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As an airfoil moves from subsonic to supersonic, the shocks that develop over the surface move progressively toward the trailing edge. What is the physical explanation for this behavior?

As a side question, what determines where the shock (and hence location of minimum pressure) is located?

enter image description here

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The answer is deeply rooted in the theory of compressible fluid dynamics, so for a fully satisfactory take on the matter you might want to refer to a textbook on that topic (such as Thompson or Shapiro). I will try to give a qualitative explanation.

For our discussion here, let's consider a shockwave as the way to abruptly slow down a supersonic flow and recover pressure; abruptly, because, since disturbances cannot propagate upstream in a supersonic flow, the flow has no way to "know" that the disturbance is coming and it isn't able to "smoothly" accomodate it (as it happens in subsonic flow). A disturbance here is, for example, the presence of the airfoil and its effect on the velocity and pressure fields.

Let's have a look at your picture. In a) the flow is subsonic everywhere and we have no particular issues with that (although we might want to consider some compressibility corrections). Now, the flow accelerates over first portion of the upper surface of the airfoil, so the speed of the flow there is greater than the speed of the free stream flow (and greater than the speed on the lower surface, so we can have lift). We can see that for free stream Mach numbers $M_\infty$ (ie flight speeds) close to 1 the flow over the upper surface can actually reach local Mach number $M$ of 1 and even above, because of that acceleration. This is exactly what has happened in b): here $M_\infty$ is greater than the critical value (usually given as 0.8) and there is a supersonic bubble right there in the middle of the upper surface. The flow downstream, however, is still subsonic, therefore it has to slow from the supersonic condition it reached and to do so a shockwave appears. This shockwave usually interacts with the boundary layer, adding a very high adverse pressure gradient to the one already experienced towards the trailing edge, so the boundary layer will most likely separate, leading to stall.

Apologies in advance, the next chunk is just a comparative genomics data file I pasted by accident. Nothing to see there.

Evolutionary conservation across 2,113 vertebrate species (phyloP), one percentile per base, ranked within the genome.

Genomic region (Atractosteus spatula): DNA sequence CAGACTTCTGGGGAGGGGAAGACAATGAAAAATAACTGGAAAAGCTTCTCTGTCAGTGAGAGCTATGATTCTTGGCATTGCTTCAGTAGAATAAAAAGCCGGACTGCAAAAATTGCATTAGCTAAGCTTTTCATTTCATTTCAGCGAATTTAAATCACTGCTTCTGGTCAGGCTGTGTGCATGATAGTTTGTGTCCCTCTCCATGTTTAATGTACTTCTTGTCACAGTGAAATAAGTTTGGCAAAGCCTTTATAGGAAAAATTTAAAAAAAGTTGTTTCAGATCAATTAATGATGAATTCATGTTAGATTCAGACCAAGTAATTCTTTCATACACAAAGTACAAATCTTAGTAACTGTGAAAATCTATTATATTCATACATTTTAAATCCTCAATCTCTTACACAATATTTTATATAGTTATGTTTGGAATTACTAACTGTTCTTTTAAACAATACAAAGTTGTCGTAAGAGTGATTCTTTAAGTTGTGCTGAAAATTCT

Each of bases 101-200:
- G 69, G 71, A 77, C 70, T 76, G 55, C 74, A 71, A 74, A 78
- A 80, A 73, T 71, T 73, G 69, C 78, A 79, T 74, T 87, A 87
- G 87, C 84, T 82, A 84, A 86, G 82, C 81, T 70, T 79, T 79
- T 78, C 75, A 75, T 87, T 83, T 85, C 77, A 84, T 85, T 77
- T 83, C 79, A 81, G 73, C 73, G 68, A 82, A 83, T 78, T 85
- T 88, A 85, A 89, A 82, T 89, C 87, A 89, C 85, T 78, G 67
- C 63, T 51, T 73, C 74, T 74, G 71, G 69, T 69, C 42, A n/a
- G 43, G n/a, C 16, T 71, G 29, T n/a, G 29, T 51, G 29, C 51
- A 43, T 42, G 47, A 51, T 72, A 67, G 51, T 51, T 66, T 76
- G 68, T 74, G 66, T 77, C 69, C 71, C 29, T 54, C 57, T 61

As we increase the flight speed, more and more of the flow over the airfoil becomes supersonic, also on the lower side, therefore the shockwaves "travel" downstream until, close to $M_\infty = 1$, the whole flow on the airfoil is supersonic, as in d).

As you can see from c), the shockwave on the lower side actually overtakes the one on the upper side. This is because the lower side is usually "flatter", so the shockwave appears later (ie at higher $M_\infty$) since it experience less acceleration (which is due to the curvature), but it also experience less deceleration towards the trailing edge and the local flow will be supersonic over a longer distance along the lower surface.